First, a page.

The last week of July is filled with celebrations for our family. Bea’s birthday is three days after our anniversary and Elle’s birthday is three days after that. It’s a chaotic and cake-filled week but I love having a reason to celebrate in the mist of those lazy summer days. The girls still love having a joint birthday party and I love inviting tons of friends for hot dogs, Costco sheet cake, and kids running wild in the backyard. What began as a stressful feeling of poor planning has turned into a week that I look forward to.

Community Abounds
This summer has been a lesson in the value and richness of diverse community. At my low points, I long for a “church home,” where our social circles are at and where we find all we need. Our reality is that we attend services at one church, have a fantastic parent community at another church, and are getting more and more plugged in with our school and neighborhood community. Sometimes this feels incredibly disjointed but a few different moments reminded me that this is an incredible gift. Our girls are growing up with a wide range of experiences, values, beliefs, and worldviews and I am so grateful for that.

There’s always a bittersweet feeling at the end of summer. I can’t believe that alarms are set and we’re back in the school routine. If I learned anything this summer, it’s that seasons pass quickly and as long and tough as some days can be, I know I’ll look back on these little years with fondness and gratefulness that I was able to be part of these daily moments.

What about you? What have you learned this summer?

Untitled designIn case you missed it, I’m raising money for women to join us on the Ruby Woo Pilgrimage. Read about it here and please consider donating – every bit helps!

Taking a Break

When Frank and I were hiking the West Highland Way, a guidebook mentioned that it was easy to find villages along the route to buy lunch and snacks. Since we were hiking between 8 and 14 miles each day, finding a good spot to eat was key. On our first day of the hike, we did find a cute cafe right around lunchtime. We had packed our own snacks and made it to our B&B that night without any food emergencies. The second day of the hike, we took a detour to climb Conic Hill, which overlooked the loch we would be hiking around in the coming days.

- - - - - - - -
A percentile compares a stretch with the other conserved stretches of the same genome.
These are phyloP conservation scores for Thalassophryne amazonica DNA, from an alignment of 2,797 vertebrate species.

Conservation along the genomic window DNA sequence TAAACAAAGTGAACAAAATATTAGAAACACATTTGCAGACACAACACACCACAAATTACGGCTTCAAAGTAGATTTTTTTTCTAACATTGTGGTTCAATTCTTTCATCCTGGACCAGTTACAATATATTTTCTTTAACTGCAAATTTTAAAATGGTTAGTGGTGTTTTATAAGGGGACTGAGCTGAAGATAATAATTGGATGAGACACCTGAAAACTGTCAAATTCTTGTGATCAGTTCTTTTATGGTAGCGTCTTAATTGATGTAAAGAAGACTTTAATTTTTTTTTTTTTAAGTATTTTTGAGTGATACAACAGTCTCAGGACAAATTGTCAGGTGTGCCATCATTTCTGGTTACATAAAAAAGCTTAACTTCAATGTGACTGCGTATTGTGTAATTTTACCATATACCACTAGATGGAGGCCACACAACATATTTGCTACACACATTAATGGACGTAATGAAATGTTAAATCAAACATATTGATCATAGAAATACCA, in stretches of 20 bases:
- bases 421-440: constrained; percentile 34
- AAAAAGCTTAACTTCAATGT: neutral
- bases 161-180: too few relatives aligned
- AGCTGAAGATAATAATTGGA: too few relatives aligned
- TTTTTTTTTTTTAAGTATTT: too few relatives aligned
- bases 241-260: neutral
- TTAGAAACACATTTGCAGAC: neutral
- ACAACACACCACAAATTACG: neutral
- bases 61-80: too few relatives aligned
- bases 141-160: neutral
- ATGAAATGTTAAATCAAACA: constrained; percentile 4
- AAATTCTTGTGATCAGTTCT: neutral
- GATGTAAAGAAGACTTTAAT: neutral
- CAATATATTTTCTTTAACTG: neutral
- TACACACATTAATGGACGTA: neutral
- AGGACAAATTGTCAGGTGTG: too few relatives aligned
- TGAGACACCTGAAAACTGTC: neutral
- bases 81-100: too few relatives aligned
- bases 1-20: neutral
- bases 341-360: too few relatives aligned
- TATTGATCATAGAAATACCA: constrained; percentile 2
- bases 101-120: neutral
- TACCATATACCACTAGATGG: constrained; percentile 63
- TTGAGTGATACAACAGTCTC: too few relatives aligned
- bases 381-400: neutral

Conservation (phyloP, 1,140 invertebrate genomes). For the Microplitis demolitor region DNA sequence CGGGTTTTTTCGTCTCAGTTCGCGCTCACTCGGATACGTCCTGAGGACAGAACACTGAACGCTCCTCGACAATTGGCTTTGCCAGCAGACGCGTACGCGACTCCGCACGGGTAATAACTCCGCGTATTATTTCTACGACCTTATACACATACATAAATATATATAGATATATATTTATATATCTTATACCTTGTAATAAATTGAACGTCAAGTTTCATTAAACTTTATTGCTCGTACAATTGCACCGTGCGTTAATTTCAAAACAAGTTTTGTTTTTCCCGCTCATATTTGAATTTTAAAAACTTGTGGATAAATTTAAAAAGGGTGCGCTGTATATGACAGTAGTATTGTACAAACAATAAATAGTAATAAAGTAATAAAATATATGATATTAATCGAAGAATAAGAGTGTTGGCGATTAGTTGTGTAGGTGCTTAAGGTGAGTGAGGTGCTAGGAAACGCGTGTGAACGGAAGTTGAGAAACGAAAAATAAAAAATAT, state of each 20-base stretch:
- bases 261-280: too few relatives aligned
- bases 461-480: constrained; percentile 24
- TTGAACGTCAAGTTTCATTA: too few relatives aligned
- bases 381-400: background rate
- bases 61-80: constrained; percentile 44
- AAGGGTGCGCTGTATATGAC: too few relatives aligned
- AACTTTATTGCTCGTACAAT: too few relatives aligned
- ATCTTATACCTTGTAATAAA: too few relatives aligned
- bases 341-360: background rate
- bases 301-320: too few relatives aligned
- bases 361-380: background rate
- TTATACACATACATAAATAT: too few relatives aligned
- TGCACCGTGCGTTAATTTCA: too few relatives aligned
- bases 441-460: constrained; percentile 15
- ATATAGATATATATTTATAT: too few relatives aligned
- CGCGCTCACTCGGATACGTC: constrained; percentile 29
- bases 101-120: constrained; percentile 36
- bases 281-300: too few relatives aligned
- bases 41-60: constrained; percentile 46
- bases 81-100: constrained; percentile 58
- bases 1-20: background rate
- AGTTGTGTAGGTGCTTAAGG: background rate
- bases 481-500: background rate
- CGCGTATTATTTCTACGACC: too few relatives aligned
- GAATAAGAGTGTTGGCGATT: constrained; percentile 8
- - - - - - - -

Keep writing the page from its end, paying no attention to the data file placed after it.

Hiking up Conic Hill
Hiking up Conic Hill

After some snacks and a rest at the top, we descended into the village below. It was a bit after lunchtime and we discovered that no one had a quick lunch to go! I was getting very hungry, which is never good on a long hike. We managed to piece together a cheese, yogurt, and fruit lunch and continued on.

After that, we always ordered a lunch from our hotel or B&B. Every place we stayed offered to make a sack lunch and we took advantage of having food on hand. We also learned to take a break before we were hungry. If we ate about a half an hour before we actually needed to, our energy levels were much higher and we were able to complete the milage faster and in better shape.

I was thinking about taking breaks before they’re needed, especially as we near the end of tax season. As a family, during this busy time of year, taking well-timed breaks are what gives us the endurance to finish this long busy season still feeling slightly refreshed. Whether this is scheduling early dinner dates so we can get home before bedtime or shifting Bea’s screen time for the day to 5:00, the time when both of us need a break from interacting, figuring out how to time our rest and our breaks before they become a necessity has been essential.

How do you factor breaks into your day or into your seasons?

Linked with Kate Motaung’s Five Minute Friday, a time to write without editing.